Since last year, many people always ask me when do I think the property market will drop. My answer is simple: “just look at the demand and supply”. Often, they will ask the second question, “Why the market hasn’t dropped?” “Because it takes time to build the house.”
Here was the headline news of Straits Times on Saturday. “HDB resale deals at 16-year low”.
Figures released by the HDB this week showed that there were 4,335 transactions in the first quarter of this year, the lowest figure since 1997, when the HDB started revealing the numbers. On average, the first three months of every year have seen 8,000 transactions. That was nearly half of the average transactions for the first quarter of the past years!
It seems the 7 rounds of cooling measures finally spook the market and the government’s determination of bringing down the housing price is reluctantly accepted.
I had to update the address for a client 3 times a year because he flipped his property that often. But he hasn’t been moving house for the past 3 years. Another client of mine has 5 properties but he has been status quo for quite some time. This appears to me a sign that the demand of the resale market is diminishing.
If you have not noticed, there was another news on Saturday too, “Record 18,400 new homes to come on-stream”. It was reported that URA data showed “An estimated 18,400 homes are set to be built this year, easily eclipsing the previous high of 14,600 units built in 1997”. National Development Minister Khaw Boon Wan’s goal to make home ownership affordable and not “to walk backwards to have a day where only 20 per cent own homes and the rest are renting” seems reassuring to me that the construction of HDB will keep pace with the market demand.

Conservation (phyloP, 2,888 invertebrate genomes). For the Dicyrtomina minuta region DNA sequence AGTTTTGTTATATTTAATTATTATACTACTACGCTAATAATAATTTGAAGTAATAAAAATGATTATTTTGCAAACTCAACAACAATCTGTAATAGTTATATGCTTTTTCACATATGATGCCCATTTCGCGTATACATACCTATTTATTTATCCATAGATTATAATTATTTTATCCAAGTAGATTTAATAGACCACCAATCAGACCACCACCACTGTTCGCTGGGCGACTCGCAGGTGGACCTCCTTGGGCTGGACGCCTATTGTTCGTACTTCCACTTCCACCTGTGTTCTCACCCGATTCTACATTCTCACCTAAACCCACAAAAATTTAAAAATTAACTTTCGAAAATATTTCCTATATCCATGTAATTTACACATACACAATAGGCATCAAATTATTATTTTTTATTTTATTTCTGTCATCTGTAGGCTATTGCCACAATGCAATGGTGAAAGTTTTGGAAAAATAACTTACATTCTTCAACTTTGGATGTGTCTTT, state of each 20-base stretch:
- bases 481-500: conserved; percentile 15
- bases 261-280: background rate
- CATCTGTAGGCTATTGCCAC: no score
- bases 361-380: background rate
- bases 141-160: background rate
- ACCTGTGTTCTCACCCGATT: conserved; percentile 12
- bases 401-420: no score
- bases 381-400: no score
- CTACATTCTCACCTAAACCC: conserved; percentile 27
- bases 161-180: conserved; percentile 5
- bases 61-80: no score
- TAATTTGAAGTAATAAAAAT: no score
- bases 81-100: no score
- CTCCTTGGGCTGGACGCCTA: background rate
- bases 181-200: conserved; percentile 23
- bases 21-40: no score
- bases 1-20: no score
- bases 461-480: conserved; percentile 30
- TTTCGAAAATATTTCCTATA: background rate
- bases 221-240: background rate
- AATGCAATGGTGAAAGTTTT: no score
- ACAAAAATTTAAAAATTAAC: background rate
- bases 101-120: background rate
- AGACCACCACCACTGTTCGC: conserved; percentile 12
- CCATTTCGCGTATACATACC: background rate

I have repeatedly emphasized that you should look at the property market the same way as the stock market. Property market was driven up by the imbalance of supply and demand, and now the demand and supply is moving to the equilibrium.
Both the stock market and property market have been inching up with lower volume, the coming few months will be the real litmus test and the market will “show hand”.
Never mind whether you are a HDB buyer or investor or speculator (there wasn’t a clear distinction in the first place), you have to stay vigilant. Don’t just believe what you have always believed, read widely and think out of the box.
There are many free online resources like iProperty or PropertyGuru. Spend some time to check out the market information of HDB Singapore. Many people spend more time researching the latest electronic gadgets and put in less effort to study their own properties which cost their life savings.
As Mr Khaw Boon Wan put in MND’s blog “let’s talk about housing“,
“Housing concerns all of us: whether we are buying or selling… It is an emotive topic, as it is the biggest purchase in our life… We are pulling out all stops to deflate the bubble without causing it to suddenly burst. This requires skills and luck. After much effort, we are seeing light at the end of the tunnel, though we are still not yet out of it.”